Wasteland garden.....please help

Posted: 29/04/2013 at 21:07

I would start by glyphosating the whole lot now.  In two weeks you will be able to rake off the dead grass and weeds and see what is underneath.  A spray pack that goes over your shoulder shpuld do it.  You can hire one.  As the weeds return glyphosate again.  Then think aout covering an area for the children with membrane and a, sandpit, playhouse etc.  Why not mke it all portable so that when their feet have levelled every part of their play area you move ot all so they can level another bit.  a bit like having a pig to fertilise an area like the gardeners have at Hidcote in their large veg garden.

Can anybody name this?

Posted: 29/04/2013 at 16:39

Here are native violets last week in the Bristol University botanic Garden by some primroses which like the same conditions.

http://s4.gardenersworld.com/uploads/images/original/22838.jpg?width=426&height=350&mode=max

 

Can anybody name this?

Posted: 29/04/2013 at 16:33

I forgot to say native orchids in flower are usually seen end of June in south of England.  It is useful to say whereabouts your garden is and when the picture was taken when you wish a plant identified, as well as a pic of flower and leaves.

 

Spring sweethearts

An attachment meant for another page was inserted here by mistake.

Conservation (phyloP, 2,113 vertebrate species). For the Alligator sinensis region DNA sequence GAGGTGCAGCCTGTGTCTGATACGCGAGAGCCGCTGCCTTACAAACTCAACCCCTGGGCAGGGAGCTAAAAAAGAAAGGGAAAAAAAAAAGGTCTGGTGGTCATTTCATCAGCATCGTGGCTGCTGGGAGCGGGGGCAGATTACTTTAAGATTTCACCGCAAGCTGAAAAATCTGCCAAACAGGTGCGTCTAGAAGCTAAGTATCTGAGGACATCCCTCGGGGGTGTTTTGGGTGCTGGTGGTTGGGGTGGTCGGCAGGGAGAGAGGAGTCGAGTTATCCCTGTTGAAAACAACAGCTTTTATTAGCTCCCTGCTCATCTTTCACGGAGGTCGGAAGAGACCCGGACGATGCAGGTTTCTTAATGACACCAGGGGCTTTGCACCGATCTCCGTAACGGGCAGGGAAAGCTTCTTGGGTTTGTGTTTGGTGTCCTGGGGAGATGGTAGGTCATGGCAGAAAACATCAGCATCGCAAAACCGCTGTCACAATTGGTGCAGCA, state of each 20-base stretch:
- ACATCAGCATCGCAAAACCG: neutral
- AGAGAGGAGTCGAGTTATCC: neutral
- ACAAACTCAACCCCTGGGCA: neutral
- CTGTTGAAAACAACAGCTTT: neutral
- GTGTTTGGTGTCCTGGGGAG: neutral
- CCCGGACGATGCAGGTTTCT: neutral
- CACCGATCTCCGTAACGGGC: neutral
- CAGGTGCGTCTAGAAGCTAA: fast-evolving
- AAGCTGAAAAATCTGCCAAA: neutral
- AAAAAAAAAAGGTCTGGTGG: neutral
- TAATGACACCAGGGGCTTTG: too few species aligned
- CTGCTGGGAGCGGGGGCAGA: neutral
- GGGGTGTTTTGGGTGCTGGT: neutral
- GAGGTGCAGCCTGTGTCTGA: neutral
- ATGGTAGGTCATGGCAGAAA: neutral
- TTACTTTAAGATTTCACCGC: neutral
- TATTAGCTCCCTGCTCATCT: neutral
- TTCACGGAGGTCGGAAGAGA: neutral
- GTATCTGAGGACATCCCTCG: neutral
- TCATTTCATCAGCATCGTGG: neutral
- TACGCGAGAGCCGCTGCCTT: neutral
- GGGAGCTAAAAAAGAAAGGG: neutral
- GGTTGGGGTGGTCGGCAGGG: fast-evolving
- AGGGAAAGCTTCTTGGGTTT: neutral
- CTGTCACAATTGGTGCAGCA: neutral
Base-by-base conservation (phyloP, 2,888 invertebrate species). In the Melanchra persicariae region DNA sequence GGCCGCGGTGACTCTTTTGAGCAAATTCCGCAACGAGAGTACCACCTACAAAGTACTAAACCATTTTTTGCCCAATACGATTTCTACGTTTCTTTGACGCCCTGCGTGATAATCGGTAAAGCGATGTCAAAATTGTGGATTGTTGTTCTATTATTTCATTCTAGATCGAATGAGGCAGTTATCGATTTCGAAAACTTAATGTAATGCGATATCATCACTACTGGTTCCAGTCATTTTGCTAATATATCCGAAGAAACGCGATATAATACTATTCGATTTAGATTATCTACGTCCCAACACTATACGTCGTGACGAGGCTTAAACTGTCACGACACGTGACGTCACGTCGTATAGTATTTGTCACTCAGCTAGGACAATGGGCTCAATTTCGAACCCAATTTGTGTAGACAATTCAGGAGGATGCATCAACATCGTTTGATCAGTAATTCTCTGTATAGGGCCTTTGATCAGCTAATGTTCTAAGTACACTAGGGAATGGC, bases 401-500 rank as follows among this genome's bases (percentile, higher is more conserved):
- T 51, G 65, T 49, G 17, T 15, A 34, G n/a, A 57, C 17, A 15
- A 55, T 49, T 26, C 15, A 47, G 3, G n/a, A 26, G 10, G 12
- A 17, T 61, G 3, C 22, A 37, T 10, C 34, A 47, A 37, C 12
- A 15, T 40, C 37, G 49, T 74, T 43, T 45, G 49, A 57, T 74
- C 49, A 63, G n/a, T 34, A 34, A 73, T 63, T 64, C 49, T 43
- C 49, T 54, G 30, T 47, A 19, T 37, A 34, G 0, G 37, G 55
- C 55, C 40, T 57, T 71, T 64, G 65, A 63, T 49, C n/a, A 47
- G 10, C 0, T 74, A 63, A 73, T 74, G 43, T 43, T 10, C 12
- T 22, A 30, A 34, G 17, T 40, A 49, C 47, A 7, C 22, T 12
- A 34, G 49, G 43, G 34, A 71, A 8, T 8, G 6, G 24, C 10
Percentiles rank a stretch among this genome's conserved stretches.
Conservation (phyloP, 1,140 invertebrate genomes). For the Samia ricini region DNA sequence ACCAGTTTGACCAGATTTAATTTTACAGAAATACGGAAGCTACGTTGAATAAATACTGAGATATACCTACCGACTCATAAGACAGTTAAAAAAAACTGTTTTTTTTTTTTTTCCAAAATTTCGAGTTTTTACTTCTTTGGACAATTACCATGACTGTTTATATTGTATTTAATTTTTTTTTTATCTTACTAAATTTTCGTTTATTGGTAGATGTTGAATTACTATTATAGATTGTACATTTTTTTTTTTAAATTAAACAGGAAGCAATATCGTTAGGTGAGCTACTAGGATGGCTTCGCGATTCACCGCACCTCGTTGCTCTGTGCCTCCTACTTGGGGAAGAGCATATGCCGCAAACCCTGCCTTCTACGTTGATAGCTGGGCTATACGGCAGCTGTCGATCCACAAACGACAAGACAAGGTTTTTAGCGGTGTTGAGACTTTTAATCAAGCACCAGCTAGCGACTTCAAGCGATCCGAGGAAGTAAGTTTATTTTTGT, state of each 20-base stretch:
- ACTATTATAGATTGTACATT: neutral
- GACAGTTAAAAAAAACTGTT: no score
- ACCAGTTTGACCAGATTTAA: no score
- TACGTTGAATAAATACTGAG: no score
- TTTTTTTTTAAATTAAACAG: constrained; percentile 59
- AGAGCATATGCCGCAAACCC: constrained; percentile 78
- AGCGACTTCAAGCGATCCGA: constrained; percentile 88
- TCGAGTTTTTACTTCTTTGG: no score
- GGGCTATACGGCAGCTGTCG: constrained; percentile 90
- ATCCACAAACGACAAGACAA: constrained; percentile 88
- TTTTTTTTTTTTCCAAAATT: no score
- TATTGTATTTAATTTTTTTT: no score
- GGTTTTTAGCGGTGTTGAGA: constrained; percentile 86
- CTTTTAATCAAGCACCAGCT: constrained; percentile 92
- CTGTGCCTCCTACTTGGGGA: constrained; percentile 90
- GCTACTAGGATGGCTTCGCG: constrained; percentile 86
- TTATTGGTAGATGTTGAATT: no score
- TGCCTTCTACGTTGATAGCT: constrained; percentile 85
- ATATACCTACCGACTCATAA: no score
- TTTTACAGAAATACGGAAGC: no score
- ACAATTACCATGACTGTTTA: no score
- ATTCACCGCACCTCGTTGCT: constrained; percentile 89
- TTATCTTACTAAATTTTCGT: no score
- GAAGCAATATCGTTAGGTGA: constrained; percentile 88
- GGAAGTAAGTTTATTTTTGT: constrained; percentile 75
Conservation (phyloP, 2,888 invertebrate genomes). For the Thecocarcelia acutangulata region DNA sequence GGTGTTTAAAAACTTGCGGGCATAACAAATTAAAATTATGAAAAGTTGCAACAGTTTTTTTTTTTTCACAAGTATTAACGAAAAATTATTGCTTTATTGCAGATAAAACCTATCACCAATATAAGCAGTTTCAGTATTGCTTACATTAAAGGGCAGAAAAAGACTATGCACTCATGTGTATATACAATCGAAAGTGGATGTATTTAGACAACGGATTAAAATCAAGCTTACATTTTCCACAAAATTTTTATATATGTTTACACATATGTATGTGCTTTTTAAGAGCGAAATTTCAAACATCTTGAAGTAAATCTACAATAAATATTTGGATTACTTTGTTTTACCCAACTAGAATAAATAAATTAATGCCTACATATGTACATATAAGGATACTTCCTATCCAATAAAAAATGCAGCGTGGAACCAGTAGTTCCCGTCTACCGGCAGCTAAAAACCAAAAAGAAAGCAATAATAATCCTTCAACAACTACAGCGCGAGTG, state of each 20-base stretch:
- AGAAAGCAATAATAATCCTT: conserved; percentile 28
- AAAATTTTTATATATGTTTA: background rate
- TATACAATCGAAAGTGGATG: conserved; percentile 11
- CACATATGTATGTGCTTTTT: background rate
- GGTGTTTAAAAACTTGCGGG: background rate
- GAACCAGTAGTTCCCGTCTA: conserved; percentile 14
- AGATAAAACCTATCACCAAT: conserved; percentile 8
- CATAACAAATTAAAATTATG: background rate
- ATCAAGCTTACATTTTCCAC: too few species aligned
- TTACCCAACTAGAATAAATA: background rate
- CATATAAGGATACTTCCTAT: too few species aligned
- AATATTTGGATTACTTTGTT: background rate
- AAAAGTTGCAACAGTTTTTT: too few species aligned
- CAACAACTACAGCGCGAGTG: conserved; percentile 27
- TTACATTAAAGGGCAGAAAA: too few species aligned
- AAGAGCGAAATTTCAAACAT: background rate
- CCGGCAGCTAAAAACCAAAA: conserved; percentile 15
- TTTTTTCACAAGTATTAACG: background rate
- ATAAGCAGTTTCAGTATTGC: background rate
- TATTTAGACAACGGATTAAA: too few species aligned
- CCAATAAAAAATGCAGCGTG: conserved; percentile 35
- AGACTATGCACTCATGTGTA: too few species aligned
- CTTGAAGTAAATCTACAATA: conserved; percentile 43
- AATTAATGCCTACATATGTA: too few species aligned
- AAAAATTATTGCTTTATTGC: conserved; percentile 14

Posted: 29/04/2013 at 09:54

Sometimes it is the cheap and cheerful plants you are so happy, at least I am, in my large garden, to see again in the spring. They are a bit late this year, my bluebells but beginning now.  You can see the first peeping behind these Anemone de Caen.  Grape hyacinths are great for bulking up, like wise Euphoria robbiae which puts te zing into the pink of the heather and the flowering currant.

http://s4.gardenersworld.com/uploads/images/original/22819.jpg?width=368&height=350&mode=max

 

http://s4.gardenersworld.com/uploads/images/original/22820.jpg?width=340&height=350&mode=max

 

http://s4.gardenersworld.com/uploads/images/original/22821.jpg?width=250&height=350&mode=max

 

http://s4.gardenersworld.com/uploads/images/original/22822.jpg?width=306&height=350&mode=max

 

Can anybody name this?

Posted: 28/04/2013 at 20:46

I took some pics of some os our native orchids at Westonbirt Arboretum last year.  I'

'll see if that helps.

http://s4.gardenersworld.com/uploads/images/original/22801.jpg?width=615&height=350&mode=max

 

http://s4.gardenersworld.com/uploads/images/original/22802.jpg?width=512&height=350&mode=max

 

http://s4.gardenersworld.com/uploads/images/original/22803.jpg?width=682&height=350&mode=max

 

http://s4.gardenersworld.com/uploads/images/original/22804.jpg?width=793&height=350&mode=max

 

circular formal raised bed what centre piece

Posted: 27/04/2013 at 19:20